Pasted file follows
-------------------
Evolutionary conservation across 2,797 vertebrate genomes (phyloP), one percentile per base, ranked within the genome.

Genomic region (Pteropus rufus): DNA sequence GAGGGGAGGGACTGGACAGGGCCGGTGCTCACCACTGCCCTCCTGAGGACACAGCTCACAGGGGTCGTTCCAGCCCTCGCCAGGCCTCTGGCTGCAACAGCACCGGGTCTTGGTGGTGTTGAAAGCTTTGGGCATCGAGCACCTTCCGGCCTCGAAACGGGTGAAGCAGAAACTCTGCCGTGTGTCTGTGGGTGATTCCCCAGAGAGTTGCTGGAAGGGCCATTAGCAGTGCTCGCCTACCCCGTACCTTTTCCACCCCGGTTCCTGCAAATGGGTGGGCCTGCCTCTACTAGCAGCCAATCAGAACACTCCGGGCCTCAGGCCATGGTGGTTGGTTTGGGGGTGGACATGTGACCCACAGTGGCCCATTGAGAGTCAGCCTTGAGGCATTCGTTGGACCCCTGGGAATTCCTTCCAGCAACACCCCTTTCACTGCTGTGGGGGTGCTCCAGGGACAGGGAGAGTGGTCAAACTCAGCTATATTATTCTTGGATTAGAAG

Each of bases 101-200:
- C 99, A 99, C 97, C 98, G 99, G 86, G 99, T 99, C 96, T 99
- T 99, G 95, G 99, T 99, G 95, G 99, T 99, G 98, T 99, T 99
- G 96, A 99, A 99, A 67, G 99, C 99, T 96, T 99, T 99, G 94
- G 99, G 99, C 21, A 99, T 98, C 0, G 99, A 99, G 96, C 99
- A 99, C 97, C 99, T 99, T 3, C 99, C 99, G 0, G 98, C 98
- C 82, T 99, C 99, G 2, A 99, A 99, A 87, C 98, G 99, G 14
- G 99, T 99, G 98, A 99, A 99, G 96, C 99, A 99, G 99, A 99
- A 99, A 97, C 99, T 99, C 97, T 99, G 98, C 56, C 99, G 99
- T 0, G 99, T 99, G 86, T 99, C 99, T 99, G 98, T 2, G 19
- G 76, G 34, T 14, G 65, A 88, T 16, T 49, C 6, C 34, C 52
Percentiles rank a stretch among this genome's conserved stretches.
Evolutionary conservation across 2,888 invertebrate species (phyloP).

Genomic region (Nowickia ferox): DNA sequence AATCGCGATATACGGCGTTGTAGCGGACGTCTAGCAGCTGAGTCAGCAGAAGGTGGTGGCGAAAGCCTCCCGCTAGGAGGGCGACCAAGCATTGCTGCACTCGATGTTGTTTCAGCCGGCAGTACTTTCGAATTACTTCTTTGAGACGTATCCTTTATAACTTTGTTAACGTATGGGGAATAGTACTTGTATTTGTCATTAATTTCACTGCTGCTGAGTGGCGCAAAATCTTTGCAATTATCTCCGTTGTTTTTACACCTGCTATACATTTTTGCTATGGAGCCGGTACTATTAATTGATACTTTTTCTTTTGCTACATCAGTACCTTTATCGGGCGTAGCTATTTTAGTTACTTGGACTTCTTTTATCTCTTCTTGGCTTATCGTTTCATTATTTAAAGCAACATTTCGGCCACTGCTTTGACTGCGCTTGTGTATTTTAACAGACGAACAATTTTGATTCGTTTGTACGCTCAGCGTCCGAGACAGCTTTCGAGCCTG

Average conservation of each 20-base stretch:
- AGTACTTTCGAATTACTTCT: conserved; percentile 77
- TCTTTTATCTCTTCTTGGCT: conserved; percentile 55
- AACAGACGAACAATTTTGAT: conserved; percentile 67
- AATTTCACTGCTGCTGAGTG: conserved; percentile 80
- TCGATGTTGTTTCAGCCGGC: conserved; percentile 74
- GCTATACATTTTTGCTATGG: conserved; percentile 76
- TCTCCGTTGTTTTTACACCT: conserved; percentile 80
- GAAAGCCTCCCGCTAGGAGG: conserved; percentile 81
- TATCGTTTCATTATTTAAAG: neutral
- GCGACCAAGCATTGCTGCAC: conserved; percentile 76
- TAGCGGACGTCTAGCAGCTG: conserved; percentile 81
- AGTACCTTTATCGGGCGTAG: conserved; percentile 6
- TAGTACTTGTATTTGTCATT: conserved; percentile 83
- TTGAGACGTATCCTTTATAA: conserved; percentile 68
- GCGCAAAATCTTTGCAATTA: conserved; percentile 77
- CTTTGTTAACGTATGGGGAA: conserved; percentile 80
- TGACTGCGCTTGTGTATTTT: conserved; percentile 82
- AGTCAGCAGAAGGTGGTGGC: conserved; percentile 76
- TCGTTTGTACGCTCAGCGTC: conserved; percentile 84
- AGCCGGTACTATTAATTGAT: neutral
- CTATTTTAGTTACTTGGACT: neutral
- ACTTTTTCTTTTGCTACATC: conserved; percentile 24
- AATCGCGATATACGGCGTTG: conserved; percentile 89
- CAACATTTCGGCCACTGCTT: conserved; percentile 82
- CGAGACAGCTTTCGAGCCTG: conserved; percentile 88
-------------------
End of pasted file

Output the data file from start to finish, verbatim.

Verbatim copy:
Evolutionary conservation across 2,797 vertebrate genomes (phyloP), one percentile per base, ranked within the genome.

Genomic region (Pteropus rufus): DNA sequence GAGGGGAGGGACTGGACAGGGCCGGTGCTCACCACTGCCCTCCTGAGGACACAGCTCACAGGGGTCGTTCCAGCCCTCGCCAGGCCTCTGGCTGCAACAGCACCGGGTCTTGGTGGTGTTGAAAGCTTTGGGCATCGAGCACCTTCCGGCCTCGAAACGGGTGAAGCAGAAACTCTGCCGTGTGTCTGTGGGTGATTCCCCAGAGAGTTGCTGGAAGGGCCATTAGCAGTGCTCGCCTACCCCGTACCTTTTCCACCCCGGTTCCTGCAAATGGGTGGGCCTGCCTCTACTAGCAGCCAATCAGAACACTCCGGGCCTCAGGCCATGGTGGTTGGTTTGGGGGTGGACATGTGACCCACAGTGGCCCATTGAGAGTCAGCCTTGAGGCATTCGTTGGACCCCTGGGAATTCCTTCCAGCAACACCCCTTTCACTGCTGTGGGGGTGCTCCAGGGACAGGGAGAGTGGTCAAACTCAGCTATATTATTCTTGGATTAGAAG

Each of bases 101-200:
- C 99, A 99, C 97, C 98, G 99, G 86, G 99, T 99, C 96, T 99
- T 99, G 95, G 99, T 99, G 95, G 99, T 99, G 98, T 99, T 99
- G 96, A 99, A 99, A 67, G 99, C 99, T 96, T 99, T 99, G 94
- G 99, G 99, C 21, A 99, T 98, C 0, G 99, A 99, G 96, C 99
- A 99, C 97, C 99, T 99, T 3, C 99, C 99, G 0, G 98, C 98
- C 82, T 99, C 99, G 2, A 99, A 99, A 87, C 98, G 99, G 14
- G 99, T 99, G 98, A 99, A 99, G 96, C 99, A 99, G 99, A 99
- A 99, A 97, C 99, T 99, C 97, T 99, G 98, C 56, C 99, G 99
- T 0, G 99, T 99, G 86, T 99, C 99, T 99, G 98, T 2, G 19
- G 76, G 34, T 14, G 65, A 88, T 16, T 49, C 6, C 34, C 52
Percentiles rank a stretch among this genome's conserved stretches.
Evolutionary conservation across 2,888 invertebrate species (phyloP).

Genomic region (Nowickia ferox): DNA sequence AATCGCGATATACGGCGTTGTAGCGGACGTCTAGCAGCTGAGTCAGCAGAAGGTGGTGGCGAAAGCCTCCCGCTAGGAGGGCGACCAAGCATTGCTGCACTCGATGTTGTTTCAGCCGGCAGTACTTTCGAATTACTTCTTTGAGACGTATCCTTTATAACTTTGTTAACGTATGGGGAATAGTACTTGTATTTGTCATTAATTTCACTGCTGCTGAGTGGCGCAAAATCTTTGCAATTATCTCCGTTGTTTTTACACCTGCTATACATTTTTGCTATGGAGCCGGTACTATTAATTGATACTTTTTCTTTTGCTACATCAGTACCTTTATCGGGCGTAGCTATTTTAGTTACTTGGACTTCTTTTATCTCTTCTTGGCTTATCGTTTCATTATTTAAAGCAACATTTCGGCCACTGCTTTGACTGCGCTTGTGTATTTTAACAGACGAACAATTTTGATTCGTTTGTACGCTCAGCGTCCGAGACAGCTTTCGAGCCTG

Average conservation of each 20-base stretch:
- AGTACTTTCGAATTACTTCT: conserved; percentile 77
- TCTTTTATCTCTTCTTGGCT: conserved; percentile 55
- AACAGACGAACAATTTTGAT: conserved; percentile 67
- AATTTCACTGCTGCTGAGTG: conserved; percentile 80
- TCGATGTTGTTTCAGCCGGC: conserved; percentile 74
- GCTATACATTTTTGCTATGG: conserved; percentile 76
- TCTCCGTTGTTTTTACACCT: conserved; percentile 80
- GAAAGCCTCCCGCTAGGAGG: conserved; percentile 81
- TATCGTTTCATTATTTAAAG: neutral
- GCGACCAAGCATTGCTGCAC: conserved; percentile 76
- TAGCGGACGTCTAGCAGCTG: conserved; percentile 81
- AGTACCTTTATCGGGCGTAG: conserved; percentile 6
- TAGTACTTGTATTTGTCATT: conserved; percentile 83
- TTGAGACGTATCCTTTATAA: conserved; percentile 68
- GCGCAAAATCTTTGCAATTA: conserved; percentile 77
- CTTTGTTAACGTATGGGGAA: conserved; percentile 80
- TGACTGCGCTTGTGTATTTT: conserved; percentile 82
- AGTCAGCAGAAGGTGGTGGC: conserved; percentile 76
- TCGTTTGTACGCTCAGCGTC: conserved; percentile 84
- AGCCGGTACTATTAATTGAT: neutral
- CTATTTTAGTTACTTGGACT: neutral
- ACTTTTTCTTTTGCTACATC: conserved; percentile 24
- AATCGCGATATACGGCGTTG: conserved; percentile 89
- CAACATTTCGGCCACTGCTT: conserved; percentile 82
- CGAGACAGCTTTCGAGCCTG: conserved; percentile 88